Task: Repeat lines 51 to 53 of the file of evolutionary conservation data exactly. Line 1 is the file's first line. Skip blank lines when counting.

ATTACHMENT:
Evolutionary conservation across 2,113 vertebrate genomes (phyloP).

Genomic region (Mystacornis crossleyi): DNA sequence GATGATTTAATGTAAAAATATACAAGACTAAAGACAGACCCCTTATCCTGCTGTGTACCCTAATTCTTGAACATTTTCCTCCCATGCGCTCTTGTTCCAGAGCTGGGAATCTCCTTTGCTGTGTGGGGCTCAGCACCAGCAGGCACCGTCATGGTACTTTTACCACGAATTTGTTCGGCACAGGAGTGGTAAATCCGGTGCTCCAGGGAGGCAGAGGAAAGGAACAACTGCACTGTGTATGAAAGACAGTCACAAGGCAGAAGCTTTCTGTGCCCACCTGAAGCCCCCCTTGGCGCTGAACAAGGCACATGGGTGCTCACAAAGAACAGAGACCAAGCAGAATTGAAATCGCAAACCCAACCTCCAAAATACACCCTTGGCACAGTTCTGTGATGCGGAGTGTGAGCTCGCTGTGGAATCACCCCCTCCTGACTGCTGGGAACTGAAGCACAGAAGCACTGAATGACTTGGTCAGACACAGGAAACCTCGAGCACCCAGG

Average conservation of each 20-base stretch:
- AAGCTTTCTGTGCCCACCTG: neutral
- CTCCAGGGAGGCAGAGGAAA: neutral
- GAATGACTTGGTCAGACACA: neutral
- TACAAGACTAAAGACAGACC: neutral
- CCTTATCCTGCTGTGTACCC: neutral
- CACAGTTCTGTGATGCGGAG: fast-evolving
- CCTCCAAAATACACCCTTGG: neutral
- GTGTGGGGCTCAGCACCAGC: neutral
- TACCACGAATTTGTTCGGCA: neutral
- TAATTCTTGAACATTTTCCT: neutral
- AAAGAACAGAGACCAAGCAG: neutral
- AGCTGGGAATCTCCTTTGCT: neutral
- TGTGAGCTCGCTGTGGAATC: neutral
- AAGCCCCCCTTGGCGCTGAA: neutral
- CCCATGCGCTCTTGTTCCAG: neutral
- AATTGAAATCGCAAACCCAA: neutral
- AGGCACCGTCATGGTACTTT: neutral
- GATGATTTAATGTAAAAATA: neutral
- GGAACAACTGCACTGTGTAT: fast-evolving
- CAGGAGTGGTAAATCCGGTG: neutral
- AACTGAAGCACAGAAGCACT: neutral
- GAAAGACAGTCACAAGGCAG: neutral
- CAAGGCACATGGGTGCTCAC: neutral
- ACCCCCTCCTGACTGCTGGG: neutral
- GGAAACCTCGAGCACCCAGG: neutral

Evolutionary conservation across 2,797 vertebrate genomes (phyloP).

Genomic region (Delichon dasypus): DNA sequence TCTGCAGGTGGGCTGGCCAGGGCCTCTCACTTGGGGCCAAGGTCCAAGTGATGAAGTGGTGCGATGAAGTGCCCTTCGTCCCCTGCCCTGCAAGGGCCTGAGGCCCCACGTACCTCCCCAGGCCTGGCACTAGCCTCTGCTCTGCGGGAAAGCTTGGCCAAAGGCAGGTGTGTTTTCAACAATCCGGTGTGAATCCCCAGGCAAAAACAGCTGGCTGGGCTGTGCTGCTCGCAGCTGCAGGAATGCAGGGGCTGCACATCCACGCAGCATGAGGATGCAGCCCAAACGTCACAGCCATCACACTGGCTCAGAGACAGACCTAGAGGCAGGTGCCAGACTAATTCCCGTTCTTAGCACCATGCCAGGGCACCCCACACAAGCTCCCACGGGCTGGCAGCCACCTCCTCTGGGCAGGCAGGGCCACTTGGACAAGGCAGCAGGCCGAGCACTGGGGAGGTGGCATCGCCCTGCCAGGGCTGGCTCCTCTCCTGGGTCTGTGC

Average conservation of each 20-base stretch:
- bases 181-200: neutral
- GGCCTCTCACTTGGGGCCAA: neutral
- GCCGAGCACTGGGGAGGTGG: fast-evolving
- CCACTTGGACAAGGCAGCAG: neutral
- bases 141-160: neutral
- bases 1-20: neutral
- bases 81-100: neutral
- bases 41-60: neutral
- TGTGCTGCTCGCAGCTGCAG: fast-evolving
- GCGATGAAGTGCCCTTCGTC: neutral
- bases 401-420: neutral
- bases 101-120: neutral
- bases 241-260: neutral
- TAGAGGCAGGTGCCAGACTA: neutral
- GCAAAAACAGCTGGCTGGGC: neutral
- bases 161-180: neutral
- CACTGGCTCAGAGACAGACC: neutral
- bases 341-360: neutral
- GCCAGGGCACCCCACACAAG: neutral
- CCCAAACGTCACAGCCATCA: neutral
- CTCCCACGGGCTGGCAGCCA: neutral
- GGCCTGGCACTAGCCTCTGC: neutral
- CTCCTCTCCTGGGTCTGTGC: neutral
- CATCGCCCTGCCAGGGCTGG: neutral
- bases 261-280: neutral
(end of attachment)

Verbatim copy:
- CCCAAACGTCACAGCCATCA: neutral
- CTCCCACGGGCTGGCAGCCA: neutral
- GGCCTGGCACTAGCCTCTGC: neutral